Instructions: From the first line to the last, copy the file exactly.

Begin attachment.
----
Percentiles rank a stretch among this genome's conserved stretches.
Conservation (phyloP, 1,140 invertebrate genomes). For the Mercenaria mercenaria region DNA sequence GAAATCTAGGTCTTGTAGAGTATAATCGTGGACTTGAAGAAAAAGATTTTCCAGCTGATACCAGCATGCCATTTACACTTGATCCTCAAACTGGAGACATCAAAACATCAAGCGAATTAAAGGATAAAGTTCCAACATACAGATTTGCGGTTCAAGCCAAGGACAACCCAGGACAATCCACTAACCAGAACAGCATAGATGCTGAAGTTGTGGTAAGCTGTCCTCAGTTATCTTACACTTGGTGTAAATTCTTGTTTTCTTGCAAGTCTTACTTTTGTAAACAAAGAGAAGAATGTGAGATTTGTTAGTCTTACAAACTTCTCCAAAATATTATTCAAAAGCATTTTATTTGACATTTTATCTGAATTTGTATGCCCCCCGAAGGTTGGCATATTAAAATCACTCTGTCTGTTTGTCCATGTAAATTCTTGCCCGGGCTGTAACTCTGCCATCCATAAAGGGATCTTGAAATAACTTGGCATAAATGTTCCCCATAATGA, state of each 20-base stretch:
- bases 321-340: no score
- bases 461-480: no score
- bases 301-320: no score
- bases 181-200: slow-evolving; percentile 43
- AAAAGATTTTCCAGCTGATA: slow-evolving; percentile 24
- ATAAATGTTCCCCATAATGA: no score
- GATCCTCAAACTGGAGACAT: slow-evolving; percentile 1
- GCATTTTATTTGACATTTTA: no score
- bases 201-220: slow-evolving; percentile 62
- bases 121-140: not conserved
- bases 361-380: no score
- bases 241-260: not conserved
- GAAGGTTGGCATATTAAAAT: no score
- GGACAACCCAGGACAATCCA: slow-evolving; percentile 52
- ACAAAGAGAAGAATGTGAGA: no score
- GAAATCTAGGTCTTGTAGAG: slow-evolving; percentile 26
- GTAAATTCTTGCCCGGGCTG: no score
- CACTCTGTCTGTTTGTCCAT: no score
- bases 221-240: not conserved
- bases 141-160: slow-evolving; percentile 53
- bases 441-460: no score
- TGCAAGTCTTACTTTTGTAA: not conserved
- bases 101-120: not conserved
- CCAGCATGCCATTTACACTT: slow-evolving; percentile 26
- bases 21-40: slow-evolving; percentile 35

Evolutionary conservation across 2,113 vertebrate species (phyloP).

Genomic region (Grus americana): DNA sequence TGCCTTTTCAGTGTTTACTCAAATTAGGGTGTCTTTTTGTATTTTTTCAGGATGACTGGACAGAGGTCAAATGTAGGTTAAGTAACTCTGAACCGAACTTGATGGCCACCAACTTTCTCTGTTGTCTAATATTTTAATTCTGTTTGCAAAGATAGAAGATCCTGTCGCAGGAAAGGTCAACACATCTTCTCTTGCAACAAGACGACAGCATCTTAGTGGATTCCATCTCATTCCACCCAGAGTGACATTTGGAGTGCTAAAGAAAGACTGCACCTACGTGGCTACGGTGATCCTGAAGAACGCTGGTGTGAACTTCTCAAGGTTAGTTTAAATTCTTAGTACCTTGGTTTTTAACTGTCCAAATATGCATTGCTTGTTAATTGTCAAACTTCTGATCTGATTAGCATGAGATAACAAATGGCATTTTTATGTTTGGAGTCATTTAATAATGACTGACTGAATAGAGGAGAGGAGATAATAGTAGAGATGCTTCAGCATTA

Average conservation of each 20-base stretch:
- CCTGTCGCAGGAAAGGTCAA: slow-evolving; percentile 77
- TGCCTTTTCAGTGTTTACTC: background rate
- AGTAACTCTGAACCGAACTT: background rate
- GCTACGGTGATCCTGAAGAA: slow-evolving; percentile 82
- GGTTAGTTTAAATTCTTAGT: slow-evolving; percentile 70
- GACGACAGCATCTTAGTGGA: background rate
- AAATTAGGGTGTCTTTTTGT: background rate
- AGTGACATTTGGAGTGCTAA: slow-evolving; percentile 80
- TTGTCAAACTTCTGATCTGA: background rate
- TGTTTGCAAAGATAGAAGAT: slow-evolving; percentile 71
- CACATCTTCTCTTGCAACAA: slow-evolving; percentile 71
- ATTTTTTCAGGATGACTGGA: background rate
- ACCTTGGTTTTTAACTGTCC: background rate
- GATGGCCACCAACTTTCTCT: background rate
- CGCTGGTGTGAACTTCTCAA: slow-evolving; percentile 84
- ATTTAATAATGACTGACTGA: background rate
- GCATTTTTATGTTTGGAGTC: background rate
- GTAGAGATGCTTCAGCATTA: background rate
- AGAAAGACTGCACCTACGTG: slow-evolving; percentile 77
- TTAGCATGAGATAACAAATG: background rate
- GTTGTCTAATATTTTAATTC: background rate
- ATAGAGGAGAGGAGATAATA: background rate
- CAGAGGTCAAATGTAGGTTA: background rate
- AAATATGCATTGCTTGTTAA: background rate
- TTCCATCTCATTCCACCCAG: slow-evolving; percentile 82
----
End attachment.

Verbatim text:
Percentiles rank a stretch among this genome's conserved stretches.
Conservation (phyloP, 1,140 invertebrate genomes). For the Mercenaria mercenaria region DNA sequence GAAATCTAGGTCTTGTAGAGTATAATCGTGGACTTGAAGAAAAAGATTTTCCAGCTGATACCAGCATGCCATTTACACTTGATCCTCAAACTGGAGACATCAAAACATCAAGCGAATTAAAGGATAAAGTTCCAACATACAGATTTGCGGTTCAAGCCAAGGACAACCCAGGACAATCCACTAACCAGAACAGCATAGATGCTGAAGTTGTGGTAAGCTGTCCTCAGTTATCTTACACTTGGTGTAAATTCTTGTTTTCTTGCAAGTCTTACTTTTGTAAACAAAGAGAAGAATGTGAGATTTGTTAGTCTTACAAACTTCTCCAAAATATTATTCAAAAGCATTTTATTTGACATTTTATCTGAATTTGTATGCCCCCCGAAGGTTGGCATATTAAAATCACTCTGTCTGTTTGTCCATGTAAATTCTTGCCCGGGCTGTAACTCTGCCATCCATAAAGGGATCTTGAAATAACTTGGCATAAATGTTCCCCATAATGA, state of each 20-base stretch:
- bases 321-340: no score
- bases 461-480: no score
- bases 301-320: no score
- bases 181-200: slow-evolving; percentile 43
- AAAAGATTTTCCAGCTGATA: slow-evolving; percentile 24
- ATAAATGTTCCCCATAATGA: no score
- GATCCTCAAACTGGAGACAT: slow-evolving; percentile 1
- GCATTTTATTTGACATTTTA: no score
- bases 201-220: slow-evolving; percentile 62
- bases 121-140: not conserved
- bases 361-380: no score
- bases 241-260: not conserved
- GAAGGTTGGCATATTAAAAT: no score
- GGACAACCCAGGACAATCCA: slow-evolving; percentile 52
- ACAAAGAGAAGAATGTGAGA: no score
- GAAATCTAGGTCTTGTAGAG: slow-evolving; percentile 26
- GTAAATTCTTGCCCGGGCTG: no score
- CACTCTGTCTGTTTGTCCAT: no score
- bases 221-240: not conserved
- bases 141-160: slow-evolving; percentile 53
- bases 441-460: no score
- TGCAAGTCTTACTTTTGTAA: not conserved
- bases 101-120: not conserved
- CCAGCATGCCATTTACACTT: slow-evolving; percentile 26
- bases 21-40: slow-evolving; percentile 35

Evolutionary conservation across 2,113 vertebrate species (phyloP).

Genomic region (Grus americana): DNA sequence TGCCTTTTCAGTGTTTACTCAAATTAGGGTGTCTTTTTGTATTTTTTCAGGATGACTGGACAGAGGTCAAATGTAGGTTAAGTAACTCTGAACCGAACTTGATGGCCACCAACTTTCTCTGTTGTCTAATATTTTAATTCTGTTTGCAAAGATAGAAGATCCTGTCGCAGGAAAGGTCAACACATCTTCTCTTGCAACAAGACGACAGCATCTTAGTGGATTCCATCTCATTCCACCCAGAGTGACATTTGGAGTGCTAAAGAAAGACTGCACCTACGTGGCTACGGTGATCCTGAAGAACGCTGGTGTGAACTTCTCAAGGTTAGTTTAAATTCTTAGTACCTTGGTTTTTAACTGTCCAAATATGCATTGCTTGTTAATTGTCAAACTTCTGATCTGATTAGCATGAGATAACAAATGGCATTTTTATGTTTGGAGTCATTTAATAATGACTGACTGAATAGAGGAGAGGAGATAATAGTAGAGATGCTTCAGCATTA

Average conservation of each 20-base stretch:
- CCTGTCGCAGGAAAGGTCAA: slow-evolving; percentile 77
- TGCCTTTTCAGTGTTTACTC: background rate
- AGTAACTCTGAACCGAACTT: background rate
- GCTACGGTGATCCTGAAGAA: slow-evolving; percentile 82
- GGTTAGTTTAAATTCTTAGT: slow-evolving; percentile 70
- GACGACAGCATCTTAGTGGA: background rate
- AAATTAGGGTGTCTTTTTGT: background rate
- AGTGACATTTGGAGTGCTAA: slow-evolving; percentile 80
- TTGTCAAACTTCTGATCTGA: background rate
- TGTTTGCAAAGATAGAAGAT: slow-evolving; percentile 71
- CACATCTTCTCTTGCAACAA: slow-evolving; percentile 71
- ATTTTTTCAGGATGACTGGA: background rate
- ACCTTGGTTTTTAACTGTCC: background rate
- GATGGCCACCAACTTTCTCT: background rate
- CGCTGGTGTGAACTTCTCAA: slow-evolving; percentile 84
- ATTTAATAATGACTGACTGA: background rate
- GCATTTTTATGTTTGGAGTC: background rate
- GTAGAGATGCTTCAGCATTA: background rate
- AGAAAGACTGCACCTACGTG: slow-evolving; percentile 77
- TTAGCATGAGATAACAAATG: background rate
- GTTGTCTAATATTTTAATTC: background rate
- ATAGAGGAGAGGAGATAATA: background rate
- CAGAGGTCAAATGTAGGTTA: background rate
- AAATATGCATTGCTTGTTAA: background rate
- TTCCATCTCATTCCACCCAG: slow-evolving; percentile 82